I have a Spotify playlist blasting and everything I need to make today a good memory tomorrow.

Have an epic weekend!

–Leanne Rebecca

Posted in art, poetry, writing

To Have You

To Have You  I swallow nostalgia with the mucus building up in the back of my throat, a ball of what once was scratching as if I’d tried to take a pill without water.  Behind every blink I see flashes of friendship, come and gone, the days when I never feared lonely afternoons, when tomorrow was a hopeful word, when I didn’t want to run from today and expunge yesterdays  with a worn out pencil eraser, a smeared memory not quite deleted.  Those were the days of club dancing, sleeping until noon, pajama parties and vodka, when none of us really cared that we didn’t have boyfriends because we had each other.  I swallow the nostalgia, the distance of our cities stuck at the back of my throat, a lump growing like a tumor as we get older and farther away from the days of not caring that we don’t have boyfriends.

Today is one of the rare afternoons on a weekday that I have nothing to do. It’s in those times that I tend to think too much, thinking about every aspect of my life, and not in a healthy way. I have a habit of looking too closely at the minutes of a day, wondering too much about why I’m doing what I’m doing and making a list of all the things that are missing. I envy the people that live so carefree, loving the moment and embracing alone time with love. I wonder if they’re acting.

I hope you catch some sunshine today!

–Leanne Rebecca

Posted in art, poetry, writing

Stance

Stance  It’s the stance of someone beaten. I don’t need to know the origin of your bruises or why you hunch your shoulders  to deflect eye contact. I hear it in your silence and see it in your hiding, buried beneath pretend apathy, the lies of a fight too fresh to pass the lump in both our throats. I’m not asking you to speak, but beg you to believe we can look west together, comrades of pasts not yet set. We’ve got time to face each other when the sun bleaches the marks on your heart. Writing has been a struggle lately. I spent at least a week and a half incapable of finishing a single poem. I’d start them, sometimes even reaching the second to last line, and then shut my notebook. But this one just happened. I didn’t fight for it or resent it halfway through. It was organic and soothing and I think I know why. I’ve been focusing on me lately, focusing on what I’m feeling and holding on to negativity like a magnet. This poem was a break from that. It’s about someone else and I’m super relieved that something inside me compelled me to reach outside my own brain for inspiration.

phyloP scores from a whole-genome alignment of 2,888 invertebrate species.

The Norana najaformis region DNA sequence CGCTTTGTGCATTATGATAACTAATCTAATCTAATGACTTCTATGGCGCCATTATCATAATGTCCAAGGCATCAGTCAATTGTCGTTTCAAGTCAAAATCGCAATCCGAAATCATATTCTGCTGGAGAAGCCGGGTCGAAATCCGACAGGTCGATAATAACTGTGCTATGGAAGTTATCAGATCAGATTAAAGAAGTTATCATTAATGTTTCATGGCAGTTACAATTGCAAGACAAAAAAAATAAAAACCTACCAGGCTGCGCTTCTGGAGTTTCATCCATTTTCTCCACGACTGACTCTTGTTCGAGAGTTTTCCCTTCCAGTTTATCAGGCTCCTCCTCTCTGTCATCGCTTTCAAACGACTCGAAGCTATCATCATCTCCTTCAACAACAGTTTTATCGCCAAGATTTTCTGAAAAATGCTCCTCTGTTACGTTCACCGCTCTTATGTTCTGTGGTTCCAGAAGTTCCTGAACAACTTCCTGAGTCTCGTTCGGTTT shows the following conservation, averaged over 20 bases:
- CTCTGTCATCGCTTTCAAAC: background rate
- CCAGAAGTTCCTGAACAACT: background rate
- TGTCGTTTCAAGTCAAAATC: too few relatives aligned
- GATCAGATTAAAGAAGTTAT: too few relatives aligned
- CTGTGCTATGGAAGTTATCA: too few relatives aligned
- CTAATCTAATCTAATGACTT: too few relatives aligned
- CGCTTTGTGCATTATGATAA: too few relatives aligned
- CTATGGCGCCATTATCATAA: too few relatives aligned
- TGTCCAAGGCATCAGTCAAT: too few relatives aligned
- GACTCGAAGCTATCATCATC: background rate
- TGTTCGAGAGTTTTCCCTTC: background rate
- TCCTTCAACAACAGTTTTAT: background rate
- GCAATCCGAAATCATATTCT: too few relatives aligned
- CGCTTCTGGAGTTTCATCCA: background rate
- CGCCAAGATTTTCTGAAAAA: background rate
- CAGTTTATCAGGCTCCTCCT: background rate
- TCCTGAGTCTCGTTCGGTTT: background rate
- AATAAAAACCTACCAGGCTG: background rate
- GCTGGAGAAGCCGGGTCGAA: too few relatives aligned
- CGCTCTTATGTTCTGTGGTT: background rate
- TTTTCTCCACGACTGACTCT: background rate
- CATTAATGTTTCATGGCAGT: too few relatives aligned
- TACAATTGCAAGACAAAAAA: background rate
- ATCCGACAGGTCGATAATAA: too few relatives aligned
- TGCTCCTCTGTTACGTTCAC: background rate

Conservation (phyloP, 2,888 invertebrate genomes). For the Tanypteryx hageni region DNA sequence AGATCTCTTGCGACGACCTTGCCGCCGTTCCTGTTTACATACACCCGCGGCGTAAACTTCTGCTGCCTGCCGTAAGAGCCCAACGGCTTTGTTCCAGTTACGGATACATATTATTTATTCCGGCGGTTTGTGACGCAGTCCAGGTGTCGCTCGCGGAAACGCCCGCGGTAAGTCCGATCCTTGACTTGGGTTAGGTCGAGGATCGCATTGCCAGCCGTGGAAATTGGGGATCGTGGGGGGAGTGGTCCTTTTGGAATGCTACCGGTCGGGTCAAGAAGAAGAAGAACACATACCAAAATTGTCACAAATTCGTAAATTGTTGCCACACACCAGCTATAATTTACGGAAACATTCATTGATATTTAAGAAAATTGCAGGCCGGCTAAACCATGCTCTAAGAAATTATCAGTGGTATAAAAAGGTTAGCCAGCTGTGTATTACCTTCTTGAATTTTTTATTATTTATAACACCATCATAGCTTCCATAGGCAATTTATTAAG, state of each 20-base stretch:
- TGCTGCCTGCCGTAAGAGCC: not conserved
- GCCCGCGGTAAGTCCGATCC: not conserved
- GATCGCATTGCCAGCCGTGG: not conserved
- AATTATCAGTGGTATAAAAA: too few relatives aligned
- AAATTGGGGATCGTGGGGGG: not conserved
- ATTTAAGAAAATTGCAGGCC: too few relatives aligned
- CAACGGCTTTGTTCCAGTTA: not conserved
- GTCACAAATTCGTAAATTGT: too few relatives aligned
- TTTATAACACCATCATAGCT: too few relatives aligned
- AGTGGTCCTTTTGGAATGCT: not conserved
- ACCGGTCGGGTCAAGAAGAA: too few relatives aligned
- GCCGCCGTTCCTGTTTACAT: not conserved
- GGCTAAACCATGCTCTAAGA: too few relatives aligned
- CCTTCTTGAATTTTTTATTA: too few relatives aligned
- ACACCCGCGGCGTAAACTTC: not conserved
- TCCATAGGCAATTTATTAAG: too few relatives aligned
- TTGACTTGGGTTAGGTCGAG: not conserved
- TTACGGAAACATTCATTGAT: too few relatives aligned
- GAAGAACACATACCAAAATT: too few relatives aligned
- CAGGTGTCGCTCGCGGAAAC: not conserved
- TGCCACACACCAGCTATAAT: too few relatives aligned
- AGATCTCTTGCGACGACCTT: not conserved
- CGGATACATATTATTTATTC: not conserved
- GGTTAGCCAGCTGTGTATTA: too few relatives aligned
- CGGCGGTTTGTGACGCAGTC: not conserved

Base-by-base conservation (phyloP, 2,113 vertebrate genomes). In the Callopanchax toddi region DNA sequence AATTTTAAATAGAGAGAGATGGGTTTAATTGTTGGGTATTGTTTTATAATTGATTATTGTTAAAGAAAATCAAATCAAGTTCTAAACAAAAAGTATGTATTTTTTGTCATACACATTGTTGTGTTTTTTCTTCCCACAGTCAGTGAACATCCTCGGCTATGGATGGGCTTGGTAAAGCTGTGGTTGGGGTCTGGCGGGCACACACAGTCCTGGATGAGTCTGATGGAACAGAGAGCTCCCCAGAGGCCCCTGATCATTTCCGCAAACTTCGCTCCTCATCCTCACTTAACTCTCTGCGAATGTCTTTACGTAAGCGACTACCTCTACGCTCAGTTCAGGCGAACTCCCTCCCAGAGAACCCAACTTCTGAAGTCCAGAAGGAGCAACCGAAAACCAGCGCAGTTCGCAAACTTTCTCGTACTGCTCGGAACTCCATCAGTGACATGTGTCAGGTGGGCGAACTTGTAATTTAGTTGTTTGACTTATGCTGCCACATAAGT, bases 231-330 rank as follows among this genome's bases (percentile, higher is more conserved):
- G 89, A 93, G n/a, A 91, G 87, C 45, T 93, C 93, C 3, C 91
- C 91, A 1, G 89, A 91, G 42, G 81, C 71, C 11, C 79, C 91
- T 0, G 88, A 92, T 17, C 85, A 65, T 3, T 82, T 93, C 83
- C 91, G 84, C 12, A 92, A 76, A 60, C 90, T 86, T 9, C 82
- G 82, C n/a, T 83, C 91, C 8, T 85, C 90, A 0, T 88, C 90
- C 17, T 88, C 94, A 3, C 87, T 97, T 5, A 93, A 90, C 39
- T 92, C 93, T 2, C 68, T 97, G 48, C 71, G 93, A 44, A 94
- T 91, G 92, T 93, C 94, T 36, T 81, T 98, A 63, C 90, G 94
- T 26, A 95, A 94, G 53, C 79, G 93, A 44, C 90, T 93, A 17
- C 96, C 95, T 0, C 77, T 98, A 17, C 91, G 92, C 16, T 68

Have a great week!

–Leanne Rebecca

 

Posted in art, poetry, writing

Hidden

Hidden

Today’s one of those anniversaries I’d rather not celebrate. It’s a day that commemorates the moment my life changed 13 years ago, a day I lost a little bit of my childhood innocence, forced to grow up in the car ride to the hospital. I try not to pout or draw attention to my situation on the regular because self-pity is as unattractive a vice as any, but if there’s one day I’ll let the tears fall, it’s today, D-Day, March 26th, the day I was diagnosed with type 1 diabetes.

If you see a T1D today, give them a hug for me. Let them know you care. This disease is more grueling than you can imagine, more relentless than meets the eye, and more life-threatening than we dare to admit. Though we may not let our vulnerability show, I promise, your love and support means the world.

Posted in art, Music, poetry, twenty one pilots, writing

Trees

TreesToday’s poem is inspired by the Twenty One Pilots song with the same title, “Trees.” Their version forces me to reflect on the exact emotions I fight to hide from contemplation, but in that reflection I find the purpose to write my own verse and expel the words that imprison my confidence.

…and if you can figure out what that means, you win 10 points!

Check back every Saturday for a new poem named after a Twenty One Pilots track and as always, check out their music below!

 

Posted in poetry, writing

Simple Counting

Simple Counting

Today is day 3 of Heart Week on She’s in Prison in honor of all those born with congenital heart defects. On August 25th, I am walking in the St. Louis Congenital Heart Walk in memory of my sister Rebecca Lyn and in support of friends, new and old, and their families. Please help me raise awareness and funds for CHD research by donating and/or finding a walk in your city!

Go HERE for more information.